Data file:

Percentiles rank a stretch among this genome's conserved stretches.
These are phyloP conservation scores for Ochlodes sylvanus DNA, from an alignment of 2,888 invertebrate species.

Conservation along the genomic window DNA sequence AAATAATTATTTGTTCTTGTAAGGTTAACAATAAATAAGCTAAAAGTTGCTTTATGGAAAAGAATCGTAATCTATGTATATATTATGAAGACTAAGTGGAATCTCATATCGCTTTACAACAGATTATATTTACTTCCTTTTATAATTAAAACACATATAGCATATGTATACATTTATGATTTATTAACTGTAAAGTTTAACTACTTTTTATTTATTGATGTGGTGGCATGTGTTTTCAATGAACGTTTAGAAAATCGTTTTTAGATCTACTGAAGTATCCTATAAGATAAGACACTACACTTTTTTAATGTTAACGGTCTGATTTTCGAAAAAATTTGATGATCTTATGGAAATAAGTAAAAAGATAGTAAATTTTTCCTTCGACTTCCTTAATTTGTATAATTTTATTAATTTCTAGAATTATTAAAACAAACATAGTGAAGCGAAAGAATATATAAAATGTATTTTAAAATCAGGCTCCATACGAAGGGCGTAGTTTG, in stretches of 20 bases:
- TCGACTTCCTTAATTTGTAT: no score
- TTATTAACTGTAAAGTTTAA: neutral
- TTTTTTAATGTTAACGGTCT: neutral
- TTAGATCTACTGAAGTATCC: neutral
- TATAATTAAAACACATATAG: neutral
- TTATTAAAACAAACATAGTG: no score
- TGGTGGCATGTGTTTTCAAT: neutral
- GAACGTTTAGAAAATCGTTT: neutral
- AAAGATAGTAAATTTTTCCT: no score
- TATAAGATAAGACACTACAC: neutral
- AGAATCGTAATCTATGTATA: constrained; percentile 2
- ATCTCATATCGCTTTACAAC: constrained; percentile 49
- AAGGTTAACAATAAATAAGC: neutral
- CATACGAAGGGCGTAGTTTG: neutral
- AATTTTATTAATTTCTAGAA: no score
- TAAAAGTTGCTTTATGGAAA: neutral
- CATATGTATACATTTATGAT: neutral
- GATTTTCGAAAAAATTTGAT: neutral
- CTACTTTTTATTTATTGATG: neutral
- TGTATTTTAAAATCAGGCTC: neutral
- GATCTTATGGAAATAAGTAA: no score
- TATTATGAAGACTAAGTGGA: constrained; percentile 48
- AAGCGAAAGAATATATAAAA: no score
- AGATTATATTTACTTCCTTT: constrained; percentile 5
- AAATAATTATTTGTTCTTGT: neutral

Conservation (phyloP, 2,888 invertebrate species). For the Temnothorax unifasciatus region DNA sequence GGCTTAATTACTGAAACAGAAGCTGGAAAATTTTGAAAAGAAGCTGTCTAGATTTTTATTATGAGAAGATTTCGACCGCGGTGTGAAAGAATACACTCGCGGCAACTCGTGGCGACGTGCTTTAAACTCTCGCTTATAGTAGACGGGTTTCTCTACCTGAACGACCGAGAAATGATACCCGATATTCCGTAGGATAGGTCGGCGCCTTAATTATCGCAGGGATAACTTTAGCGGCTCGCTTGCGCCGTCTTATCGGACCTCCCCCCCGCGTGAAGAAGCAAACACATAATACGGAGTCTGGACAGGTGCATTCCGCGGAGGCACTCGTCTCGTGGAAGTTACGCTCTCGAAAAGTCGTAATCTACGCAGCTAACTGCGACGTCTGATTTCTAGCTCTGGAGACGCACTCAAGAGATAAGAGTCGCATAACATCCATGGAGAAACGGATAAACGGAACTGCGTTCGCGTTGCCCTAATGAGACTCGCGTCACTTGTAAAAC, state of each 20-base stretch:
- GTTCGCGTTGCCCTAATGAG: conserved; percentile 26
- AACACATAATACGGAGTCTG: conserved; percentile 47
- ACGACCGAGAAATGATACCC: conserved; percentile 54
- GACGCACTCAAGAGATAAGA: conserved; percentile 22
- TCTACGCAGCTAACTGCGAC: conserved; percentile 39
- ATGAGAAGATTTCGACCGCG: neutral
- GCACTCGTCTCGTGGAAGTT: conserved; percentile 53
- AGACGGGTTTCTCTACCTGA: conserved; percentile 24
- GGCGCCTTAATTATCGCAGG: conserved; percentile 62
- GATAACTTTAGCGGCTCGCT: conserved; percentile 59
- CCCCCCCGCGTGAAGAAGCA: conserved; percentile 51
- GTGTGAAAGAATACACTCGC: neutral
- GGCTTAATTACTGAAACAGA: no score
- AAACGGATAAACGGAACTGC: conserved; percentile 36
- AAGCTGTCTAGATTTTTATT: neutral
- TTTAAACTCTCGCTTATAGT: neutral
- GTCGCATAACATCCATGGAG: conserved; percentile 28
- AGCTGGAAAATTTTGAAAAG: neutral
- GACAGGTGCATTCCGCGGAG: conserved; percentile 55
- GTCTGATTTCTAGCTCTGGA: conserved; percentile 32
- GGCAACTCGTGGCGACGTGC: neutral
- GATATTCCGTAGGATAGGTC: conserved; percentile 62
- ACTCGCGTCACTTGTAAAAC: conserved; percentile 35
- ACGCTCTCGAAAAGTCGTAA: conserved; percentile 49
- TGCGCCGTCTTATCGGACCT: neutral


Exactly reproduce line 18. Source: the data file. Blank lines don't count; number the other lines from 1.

- AATTTTATTAATTTCTAGAA: no score